The Information architecture compares with the design of the buildings. To be able to realize the ‘architectural domains’ you need high level principles, rules and directives that are useful in the domains. You can compare application architecture with interior design.

Technical architecture
(Technical) infrastructure architecture connects the whole with the choice for software and hardware. To put it in other words; the latter compares with roads, plumbing, sewerage, telephone wiring, lifts and staircases etc.

The physical architecture levels compared to the digital architecture levels look like this:

Physical Architecture

Digital Architecture

City planning

Enterprise architecture

Town districts

Business architecture


Information architecture

Interior decorating

Application architecture

Roads, sewerage, wiring

Technical architecture

Let’s keep following the analogy.


An organization strategy formulates the reason of existence of an organization. Her mission and vision could be seen as the start/ basis for the city plan which contains the steps to realization of the residential area. To build the houses, the bicycle paths, shopping center, public utilities, bus stops, the medical center we are very eager to use the expertise of architects.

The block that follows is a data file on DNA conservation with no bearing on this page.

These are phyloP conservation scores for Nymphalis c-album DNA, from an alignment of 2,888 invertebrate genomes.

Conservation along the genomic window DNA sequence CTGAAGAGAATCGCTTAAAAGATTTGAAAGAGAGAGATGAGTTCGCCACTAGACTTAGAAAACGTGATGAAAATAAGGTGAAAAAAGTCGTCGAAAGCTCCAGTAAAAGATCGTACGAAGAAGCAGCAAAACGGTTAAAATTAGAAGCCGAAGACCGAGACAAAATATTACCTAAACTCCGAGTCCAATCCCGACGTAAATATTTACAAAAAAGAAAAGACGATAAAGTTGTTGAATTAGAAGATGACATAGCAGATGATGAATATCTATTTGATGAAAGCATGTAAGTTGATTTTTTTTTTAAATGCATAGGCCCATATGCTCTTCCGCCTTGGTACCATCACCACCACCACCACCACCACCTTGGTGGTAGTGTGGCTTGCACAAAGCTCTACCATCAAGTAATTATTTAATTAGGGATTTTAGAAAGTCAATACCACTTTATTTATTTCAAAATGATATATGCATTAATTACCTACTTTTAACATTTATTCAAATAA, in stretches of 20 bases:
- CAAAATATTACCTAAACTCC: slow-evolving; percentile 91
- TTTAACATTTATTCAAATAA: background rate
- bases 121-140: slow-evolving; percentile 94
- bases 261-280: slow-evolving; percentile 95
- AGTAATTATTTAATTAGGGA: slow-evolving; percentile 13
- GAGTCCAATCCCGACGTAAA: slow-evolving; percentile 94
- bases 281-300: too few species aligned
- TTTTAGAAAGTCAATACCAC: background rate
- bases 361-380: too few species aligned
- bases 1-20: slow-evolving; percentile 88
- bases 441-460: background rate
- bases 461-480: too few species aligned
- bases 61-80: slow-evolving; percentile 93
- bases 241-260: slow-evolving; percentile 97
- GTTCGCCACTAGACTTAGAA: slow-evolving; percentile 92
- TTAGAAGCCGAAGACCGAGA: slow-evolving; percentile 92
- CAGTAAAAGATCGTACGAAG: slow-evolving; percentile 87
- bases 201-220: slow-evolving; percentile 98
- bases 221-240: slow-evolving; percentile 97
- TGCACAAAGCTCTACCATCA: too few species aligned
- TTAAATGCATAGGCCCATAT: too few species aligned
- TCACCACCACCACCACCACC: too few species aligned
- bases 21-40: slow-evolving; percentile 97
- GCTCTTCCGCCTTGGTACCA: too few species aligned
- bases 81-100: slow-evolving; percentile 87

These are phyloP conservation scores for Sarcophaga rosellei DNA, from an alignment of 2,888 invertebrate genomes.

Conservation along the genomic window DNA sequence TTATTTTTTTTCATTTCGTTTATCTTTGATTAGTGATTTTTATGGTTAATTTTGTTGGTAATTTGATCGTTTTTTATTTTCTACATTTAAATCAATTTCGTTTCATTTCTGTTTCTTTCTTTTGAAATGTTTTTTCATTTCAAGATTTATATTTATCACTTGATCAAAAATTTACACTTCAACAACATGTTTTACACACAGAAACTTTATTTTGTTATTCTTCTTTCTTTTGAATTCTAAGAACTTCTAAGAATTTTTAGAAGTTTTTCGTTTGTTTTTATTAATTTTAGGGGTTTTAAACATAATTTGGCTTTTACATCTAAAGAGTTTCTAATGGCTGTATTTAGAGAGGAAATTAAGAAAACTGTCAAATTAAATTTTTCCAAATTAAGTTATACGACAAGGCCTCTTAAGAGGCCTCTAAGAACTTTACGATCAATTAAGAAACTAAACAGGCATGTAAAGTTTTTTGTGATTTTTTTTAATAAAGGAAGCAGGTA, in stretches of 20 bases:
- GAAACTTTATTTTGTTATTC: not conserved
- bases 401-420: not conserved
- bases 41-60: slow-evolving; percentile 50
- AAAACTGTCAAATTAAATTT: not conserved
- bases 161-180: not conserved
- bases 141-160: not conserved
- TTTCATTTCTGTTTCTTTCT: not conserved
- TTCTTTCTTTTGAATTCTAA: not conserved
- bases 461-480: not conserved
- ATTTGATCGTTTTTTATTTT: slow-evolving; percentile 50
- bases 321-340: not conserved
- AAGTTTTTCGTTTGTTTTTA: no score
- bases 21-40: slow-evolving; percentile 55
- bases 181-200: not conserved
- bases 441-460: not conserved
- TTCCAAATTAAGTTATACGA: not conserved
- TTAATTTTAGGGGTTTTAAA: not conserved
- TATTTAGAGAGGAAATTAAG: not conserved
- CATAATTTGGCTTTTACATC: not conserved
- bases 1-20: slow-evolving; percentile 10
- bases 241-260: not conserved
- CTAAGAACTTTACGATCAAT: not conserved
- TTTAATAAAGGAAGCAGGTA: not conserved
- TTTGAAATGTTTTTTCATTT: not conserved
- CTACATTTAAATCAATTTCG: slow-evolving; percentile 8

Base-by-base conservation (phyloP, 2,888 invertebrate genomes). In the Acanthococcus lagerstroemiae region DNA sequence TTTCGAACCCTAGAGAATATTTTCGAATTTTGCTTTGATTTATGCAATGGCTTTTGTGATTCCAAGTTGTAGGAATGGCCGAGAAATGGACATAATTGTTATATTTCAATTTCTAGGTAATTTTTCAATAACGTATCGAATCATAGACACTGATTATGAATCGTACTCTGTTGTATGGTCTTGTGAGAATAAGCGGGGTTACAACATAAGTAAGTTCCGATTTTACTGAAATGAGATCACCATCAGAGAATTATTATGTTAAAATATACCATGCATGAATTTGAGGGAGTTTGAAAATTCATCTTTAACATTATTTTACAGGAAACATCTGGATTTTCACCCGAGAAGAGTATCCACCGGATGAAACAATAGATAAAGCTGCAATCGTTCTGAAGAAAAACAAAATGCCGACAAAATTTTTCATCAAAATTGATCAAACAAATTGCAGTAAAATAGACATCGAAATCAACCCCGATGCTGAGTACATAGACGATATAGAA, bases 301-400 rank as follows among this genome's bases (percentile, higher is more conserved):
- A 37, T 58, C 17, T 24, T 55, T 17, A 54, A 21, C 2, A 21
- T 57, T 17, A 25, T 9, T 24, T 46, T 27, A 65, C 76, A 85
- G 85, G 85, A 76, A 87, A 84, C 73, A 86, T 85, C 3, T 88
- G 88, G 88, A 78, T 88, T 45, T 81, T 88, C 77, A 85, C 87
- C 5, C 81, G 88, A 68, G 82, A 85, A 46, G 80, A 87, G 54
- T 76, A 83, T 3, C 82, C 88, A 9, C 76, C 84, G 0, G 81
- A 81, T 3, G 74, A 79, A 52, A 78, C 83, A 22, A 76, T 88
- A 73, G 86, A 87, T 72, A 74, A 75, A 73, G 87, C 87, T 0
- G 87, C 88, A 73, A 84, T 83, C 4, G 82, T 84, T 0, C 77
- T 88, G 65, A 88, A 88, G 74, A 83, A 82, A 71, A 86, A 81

Architecture as profession
These professional folks make the destination plan alive at high level, devising the vision into pictures and images. These images come to life in arranged photographs, sketches and construction models. The architects know about the construction rules and other dependencies that have to be taken in to account when the wishes of the occupants and visitors of the town districts must come to life.

Architecture as an instrument

Architecture can be an instrument to secure consistency of plans, to help respect the relevant construction principles and give some grip to all contractors and subcontractors who must execute and implement the detailed designs to make a working whole. Architects know the relations between (plans concerning) residential areas as they have an overview of the complete town destination plan.

A good city plan ensures that eventually everyone knows, what must come where and in coherence to each other.

This is not only because we want to prevent that the bus lane runs between consultation room nr. 4 and 5 in the medical center. We also want to be sure that no drinking water comes from the electricity cable. Or, when the one occupant impregnates the toilet some other occupants lights goes out. Or nastier, when cooking gas comes from the electrical power outlet when you put in the plug.

It’s just an analogy
As any other analogy, the comparison is for making things easier to understand. There is of course a major difference between ‘building’ architecture and software (system) architecture: A lot of decisions made in construction are hard to change.

It is very difficult to go back and change your basement, although it is possible. Software is not limited by physics; buildings are. Change to software is limited by imagination, by design, by organizational bias, by choice.

As mentioned I will discuss this concept of agility and architecture in another blog.